A team of American scientists have found that recommendations on a nutrition plan and physical activity, which are usually given for the prevention of cardiovascular diseases, can also help in the prevention of neurodegenerative diseases. To do this, they conducted a long-term study, in which 160 people over 55 took part: for those who engaged in moderate physical activity for six months and followed a diet, the performance of executive functions (for example, memory and attention) improved, and the effect persisted through half a year.
In the process of the natural destruction of neurons, the risk of developing neurodegenerative diseases, in particular, dementia, increases with age. At the same time, cognitive dysfunctions observed outside these diseases are still more likely in old age: brain health, therefore, requires careful monitoring and timely prevention.
Medical recommendations can help, in fact not related to the health of the nervous system, but improving the general condition of the body. For example, with age, the risk of developing cardiovascular diseases also increases, and doctors advise you to monitor blood pressure using a special diet, moderate exercise and enough rest.
To check whether the recommendations prescribed to people at risk for developing heart and vascular diseases can also significantly affect cognitive functions, scientists decided under the leadership of James Blumenthal from Duke University. The study involved 160 volunteers over 55 years of age with cognitive impairment without diagnosed dementia and other neurodegenerative diseases. Each of them reported at least two risk factors for the development of cardiovascular diseases: high blood pressure, diabetes, obesity, smoking, and others.
The participants were divided into four groups: the first was written out a nutrition plan for preventing high blood pressure and an exercise plan, the second – a nutrition plan without exercises, the third – only exercises, and the fourth group was a control. Physical activity included 35 minutes of moderate-intensity activity (brisk walking or exercise bike) three times a week. Participants’ cognitive functions were assessed using standardized tests to assess memory, attention, and language abilities.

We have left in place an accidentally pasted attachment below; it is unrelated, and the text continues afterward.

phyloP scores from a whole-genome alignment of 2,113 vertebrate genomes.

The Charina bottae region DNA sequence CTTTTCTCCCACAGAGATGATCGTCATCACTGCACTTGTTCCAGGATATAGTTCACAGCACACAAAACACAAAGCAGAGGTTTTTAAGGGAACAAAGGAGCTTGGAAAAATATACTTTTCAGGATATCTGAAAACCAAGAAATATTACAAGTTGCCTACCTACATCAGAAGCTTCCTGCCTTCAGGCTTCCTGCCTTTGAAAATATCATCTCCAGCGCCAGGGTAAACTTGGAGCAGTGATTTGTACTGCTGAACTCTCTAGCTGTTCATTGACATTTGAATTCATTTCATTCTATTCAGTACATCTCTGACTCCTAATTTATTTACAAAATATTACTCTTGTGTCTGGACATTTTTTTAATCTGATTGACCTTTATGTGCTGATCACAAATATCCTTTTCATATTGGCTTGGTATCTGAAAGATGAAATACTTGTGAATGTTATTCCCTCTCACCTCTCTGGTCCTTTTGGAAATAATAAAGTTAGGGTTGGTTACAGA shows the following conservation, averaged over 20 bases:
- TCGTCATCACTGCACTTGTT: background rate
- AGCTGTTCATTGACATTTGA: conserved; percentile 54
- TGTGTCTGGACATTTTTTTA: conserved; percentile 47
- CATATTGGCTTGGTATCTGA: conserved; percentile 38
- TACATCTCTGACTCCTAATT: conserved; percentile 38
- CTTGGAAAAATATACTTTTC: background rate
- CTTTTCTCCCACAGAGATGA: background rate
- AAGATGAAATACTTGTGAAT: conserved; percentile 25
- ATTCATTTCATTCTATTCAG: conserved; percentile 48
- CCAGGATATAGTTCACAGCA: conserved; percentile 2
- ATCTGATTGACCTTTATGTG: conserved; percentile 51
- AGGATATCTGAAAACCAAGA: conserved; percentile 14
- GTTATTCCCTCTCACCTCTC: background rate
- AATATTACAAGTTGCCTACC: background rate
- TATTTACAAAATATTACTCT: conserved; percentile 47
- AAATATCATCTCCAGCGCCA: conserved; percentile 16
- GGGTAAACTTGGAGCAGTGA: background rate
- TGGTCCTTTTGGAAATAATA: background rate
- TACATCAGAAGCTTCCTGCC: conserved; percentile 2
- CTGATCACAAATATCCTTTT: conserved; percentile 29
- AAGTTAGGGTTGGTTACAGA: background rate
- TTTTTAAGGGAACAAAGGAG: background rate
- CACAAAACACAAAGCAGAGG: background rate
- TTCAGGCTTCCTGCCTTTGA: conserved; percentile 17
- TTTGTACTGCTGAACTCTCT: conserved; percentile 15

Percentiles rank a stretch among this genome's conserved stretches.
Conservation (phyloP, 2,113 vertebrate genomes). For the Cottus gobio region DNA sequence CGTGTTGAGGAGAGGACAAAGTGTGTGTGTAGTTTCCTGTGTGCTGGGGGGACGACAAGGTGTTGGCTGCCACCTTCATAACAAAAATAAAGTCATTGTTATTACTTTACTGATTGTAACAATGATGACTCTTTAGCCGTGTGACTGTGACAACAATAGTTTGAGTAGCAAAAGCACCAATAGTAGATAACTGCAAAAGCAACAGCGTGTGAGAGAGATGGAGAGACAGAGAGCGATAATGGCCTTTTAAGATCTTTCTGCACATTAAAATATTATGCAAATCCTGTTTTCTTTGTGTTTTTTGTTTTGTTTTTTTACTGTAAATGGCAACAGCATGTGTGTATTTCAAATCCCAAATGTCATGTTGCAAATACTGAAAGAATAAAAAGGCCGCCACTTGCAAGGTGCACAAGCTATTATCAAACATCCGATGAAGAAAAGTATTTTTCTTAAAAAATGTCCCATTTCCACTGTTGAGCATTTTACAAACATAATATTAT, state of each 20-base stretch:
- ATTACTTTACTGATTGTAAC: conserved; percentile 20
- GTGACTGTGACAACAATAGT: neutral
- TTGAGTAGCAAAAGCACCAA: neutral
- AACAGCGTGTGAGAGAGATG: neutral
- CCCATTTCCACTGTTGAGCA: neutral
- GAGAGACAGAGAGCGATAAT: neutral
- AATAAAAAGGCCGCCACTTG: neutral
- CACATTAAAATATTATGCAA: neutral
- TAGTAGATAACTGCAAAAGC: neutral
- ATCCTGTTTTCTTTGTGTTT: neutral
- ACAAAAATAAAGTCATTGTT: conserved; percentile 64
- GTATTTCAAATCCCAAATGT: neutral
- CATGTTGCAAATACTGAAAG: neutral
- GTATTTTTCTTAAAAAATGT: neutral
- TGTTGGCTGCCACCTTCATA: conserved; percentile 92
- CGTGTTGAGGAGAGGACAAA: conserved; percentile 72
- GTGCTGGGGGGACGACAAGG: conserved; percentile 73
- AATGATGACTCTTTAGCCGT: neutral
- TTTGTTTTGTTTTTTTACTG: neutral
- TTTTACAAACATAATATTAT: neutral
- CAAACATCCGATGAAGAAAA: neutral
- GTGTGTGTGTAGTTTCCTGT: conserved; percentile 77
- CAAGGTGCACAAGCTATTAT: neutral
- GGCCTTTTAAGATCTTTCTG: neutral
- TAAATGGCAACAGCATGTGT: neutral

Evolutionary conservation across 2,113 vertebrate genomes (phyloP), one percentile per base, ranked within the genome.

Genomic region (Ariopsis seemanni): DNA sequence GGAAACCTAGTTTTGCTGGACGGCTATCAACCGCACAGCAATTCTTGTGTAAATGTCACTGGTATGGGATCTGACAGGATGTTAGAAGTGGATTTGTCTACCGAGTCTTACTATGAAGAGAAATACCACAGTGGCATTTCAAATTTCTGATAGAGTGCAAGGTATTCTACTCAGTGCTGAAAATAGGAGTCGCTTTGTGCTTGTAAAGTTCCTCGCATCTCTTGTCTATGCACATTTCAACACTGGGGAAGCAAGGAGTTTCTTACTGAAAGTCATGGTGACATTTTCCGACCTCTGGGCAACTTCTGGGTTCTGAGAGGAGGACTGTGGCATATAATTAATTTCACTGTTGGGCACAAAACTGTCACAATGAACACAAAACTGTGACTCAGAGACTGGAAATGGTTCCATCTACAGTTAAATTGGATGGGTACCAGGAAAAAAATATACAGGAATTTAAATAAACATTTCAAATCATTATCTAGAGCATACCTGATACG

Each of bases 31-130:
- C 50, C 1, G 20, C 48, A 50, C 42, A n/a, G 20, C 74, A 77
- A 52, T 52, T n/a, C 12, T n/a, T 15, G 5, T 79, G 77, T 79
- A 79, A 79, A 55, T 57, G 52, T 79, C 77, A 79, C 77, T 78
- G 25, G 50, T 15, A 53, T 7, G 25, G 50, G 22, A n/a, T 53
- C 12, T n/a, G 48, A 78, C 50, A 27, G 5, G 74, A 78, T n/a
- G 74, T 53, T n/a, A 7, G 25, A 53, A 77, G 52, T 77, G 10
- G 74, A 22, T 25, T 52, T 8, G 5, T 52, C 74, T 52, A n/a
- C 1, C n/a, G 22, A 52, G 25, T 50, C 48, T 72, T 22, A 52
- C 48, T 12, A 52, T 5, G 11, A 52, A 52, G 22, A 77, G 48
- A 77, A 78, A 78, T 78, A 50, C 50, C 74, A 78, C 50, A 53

Participants had to complete medical recommendations within six months, after which they undergo examination and cognitive tests, and then return to their usual lifestyle for another six months – and undergo examinations again. During the first half of the year, scientists followed up with weekly phone calls to see if participants followed the recommendations.
Six months later, the most noticeable improvement in cognitive functions compared with the control group was observed among participants who were prescribed a diet and exercises (p = 0.012), although exercises alone also proved to be quite effective (p = 0.046) – unlike only the diet (p = 0.059). More interesting, however, is that this effect persisted (p <0.001) even after the participants no longer had to follow the recommendations of the doctors – that is, a year after the start of the study.
Scientists, therefore, have shown that the recommendations that are usually given to older people at risk for developing the cardiovascular disease can also be useful in preventing cognitive decline – and even a short follow-up seems to be enough to keep the effect Further.